Life’s Rich Pageant
Over the holidays several people have complained to me about having to get together with old friends, with whom they no longer have anything in common, “just because it’s Christmas.” These are usually friends and acquaintances that are only seen during the holidays or perhaps at the odd funeral or (probably second) wedding. In some cases it’s a spouse’s old university friends and in others there is a direct connection that goes back so far, “I can’t even remember why we were friends in the first place anymore.”
But whatever trivial commonality first connected you way back when, I can tell you exactly what you have in common today. History, that’s what. And that history is why you should quit your complaining about spending a couple of hours a year with people you’d probably never have the opportunity to develop a friendship with today.
“Opportunity” is the key word. As grown ups we tend to get stuck in friend ruts and only maintain acquaintances with people just like ourselves. Back when life was simpler (remember that?) we picked up a new friend because he happened to answer an add for “roommate wanted” or because she offered to share her purple crayon and you both liked french fries. Fast forward a decade or two (or more) and you don’t have time for friends who don’t fit into your kids and work schedules; she doesn’t have kids and you haven’t touched a fry since the twins came along. And that old roommate always goes on an on about living abroad whilst you never left the suburbs. What ever will you talk about?!
But instead of focusing on how different you are today, perhaps one way to survive and enjoy this annual get together is to focus on your shared history. It very well may be the same conversation year after year, but you’ve only got to do it once. One should never forget where one comes from. And if you’re the spouse having to endure the annual tongue wag about the good old days, remember that seeing where your other half comes from is an opportunity to a see a fuller picture of them. After all, their life didn’t begin the day you met.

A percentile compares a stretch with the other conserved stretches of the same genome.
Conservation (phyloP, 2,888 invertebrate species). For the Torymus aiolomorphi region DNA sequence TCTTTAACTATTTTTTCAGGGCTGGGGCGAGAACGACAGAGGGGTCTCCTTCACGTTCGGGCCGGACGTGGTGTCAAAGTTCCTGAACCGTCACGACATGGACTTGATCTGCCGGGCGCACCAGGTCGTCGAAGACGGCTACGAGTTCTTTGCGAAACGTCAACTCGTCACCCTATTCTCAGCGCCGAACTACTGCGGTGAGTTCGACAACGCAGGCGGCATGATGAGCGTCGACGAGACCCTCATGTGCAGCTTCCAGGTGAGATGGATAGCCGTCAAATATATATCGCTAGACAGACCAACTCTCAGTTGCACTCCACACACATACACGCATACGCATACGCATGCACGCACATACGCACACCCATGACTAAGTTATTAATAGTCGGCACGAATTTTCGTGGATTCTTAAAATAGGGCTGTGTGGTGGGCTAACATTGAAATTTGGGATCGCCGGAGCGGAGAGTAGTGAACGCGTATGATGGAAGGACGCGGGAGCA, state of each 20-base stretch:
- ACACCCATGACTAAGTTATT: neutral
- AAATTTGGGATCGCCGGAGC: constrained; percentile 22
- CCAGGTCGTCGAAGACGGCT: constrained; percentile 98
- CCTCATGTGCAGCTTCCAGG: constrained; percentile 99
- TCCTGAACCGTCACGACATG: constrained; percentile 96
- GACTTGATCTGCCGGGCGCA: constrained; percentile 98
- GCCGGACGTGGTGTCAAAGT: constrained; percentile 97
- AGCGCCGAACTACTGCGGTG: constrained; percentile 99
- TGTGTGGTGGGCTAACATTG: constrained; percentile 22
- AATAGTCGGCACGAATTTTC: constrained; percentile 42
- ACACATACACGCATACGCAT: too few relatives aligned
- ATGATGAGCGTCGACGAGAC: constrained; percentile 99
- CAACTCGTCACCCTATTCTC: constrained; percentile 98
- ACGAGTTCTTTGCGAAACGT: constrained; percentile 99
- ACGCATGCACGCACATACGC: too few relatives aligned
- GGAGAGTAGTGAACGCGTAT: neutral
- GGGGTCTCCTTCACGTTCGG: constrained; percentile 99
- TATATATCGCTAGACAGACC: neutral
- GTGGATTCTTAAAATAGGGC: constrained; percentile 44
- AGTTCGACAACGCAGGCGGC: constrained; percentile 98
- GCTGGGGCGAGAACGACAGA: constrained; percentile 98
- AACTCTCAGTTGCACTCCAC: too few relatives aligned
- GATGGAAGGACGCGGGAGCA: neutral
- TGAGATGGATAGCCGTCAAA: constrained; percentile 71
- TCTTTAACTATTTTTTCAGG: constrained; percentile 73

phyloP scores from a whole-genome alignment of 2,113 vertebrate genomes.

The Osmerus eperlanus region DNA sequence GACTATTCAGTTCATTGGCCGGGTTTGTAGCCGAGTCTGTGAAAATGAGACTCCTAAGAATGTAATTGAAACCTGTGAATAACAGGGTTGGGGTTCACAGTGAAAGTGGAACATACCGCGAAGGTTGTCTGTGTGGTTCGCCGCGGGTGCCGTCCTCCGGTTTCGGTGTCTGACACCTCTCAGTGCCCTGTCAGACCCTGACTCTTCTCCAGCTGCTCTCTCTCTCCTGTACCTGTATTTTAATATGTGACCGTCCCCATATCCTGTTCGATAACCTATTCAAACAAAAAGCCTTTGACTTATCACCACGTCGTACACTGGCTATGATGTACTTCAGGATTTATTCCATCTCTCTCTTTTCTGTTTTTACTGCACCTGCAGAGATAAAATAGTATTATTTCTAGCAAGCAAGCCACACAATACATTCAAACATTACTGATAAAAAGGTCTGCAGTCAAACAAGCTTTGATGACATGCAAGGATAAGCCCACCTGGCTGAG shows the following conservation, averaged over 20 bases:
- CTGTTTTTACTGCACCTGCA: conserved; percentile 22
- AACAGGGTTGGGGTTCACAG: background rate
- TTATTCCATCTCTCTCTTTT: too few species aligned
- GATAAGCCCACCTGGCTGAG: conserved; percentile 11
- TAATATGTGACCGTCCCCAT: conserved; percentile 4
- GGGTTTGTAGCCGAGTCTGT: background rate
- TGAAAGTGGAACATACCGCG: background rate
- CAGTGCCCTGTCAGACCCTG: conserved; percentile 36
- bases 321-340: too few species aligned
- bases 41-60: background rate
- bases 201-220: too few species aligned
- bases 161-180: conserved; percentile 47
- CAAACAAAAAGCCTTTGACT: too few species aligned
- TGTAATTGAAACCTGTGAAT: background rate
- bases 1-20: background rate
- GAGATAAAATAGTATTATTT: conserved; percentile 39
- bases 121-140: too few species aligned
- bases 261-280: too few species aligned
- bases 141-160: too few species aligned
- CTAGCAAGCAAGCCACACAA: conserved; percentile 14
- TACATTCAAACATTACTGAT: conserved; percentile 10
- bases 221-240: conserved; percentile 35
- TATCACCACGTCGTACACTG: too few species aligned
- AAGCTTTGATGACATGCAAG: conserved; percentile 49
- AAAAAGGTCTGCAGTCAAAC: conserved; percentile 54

One person complained to me about having to get together with her high school girlfriends because after one underhanded, passive aggressive comment after the next she feels the gatherings are laced with negative energy. “I could feel the daggers plunging into my back as I walked to the bathroom.” She swears she’s not going to show up next year. But even in this case, I think it’s worthwhile to maintain the connection. Perhaps next year, see members of the group individually. In a group of bullies, one on one visits are often a safer, gentler place. And remember: negative, competitive, mean girl behavior isn’t about you. I say kill them with kindness.
Friends from our past may no longer have a place in day to day life, but they are part of who we are. They ground us, they connect the dots and they give reason for pause and reflection on the life you have lived. In the words of rocker Gord Downie, it’s all part of life’s rich pageant.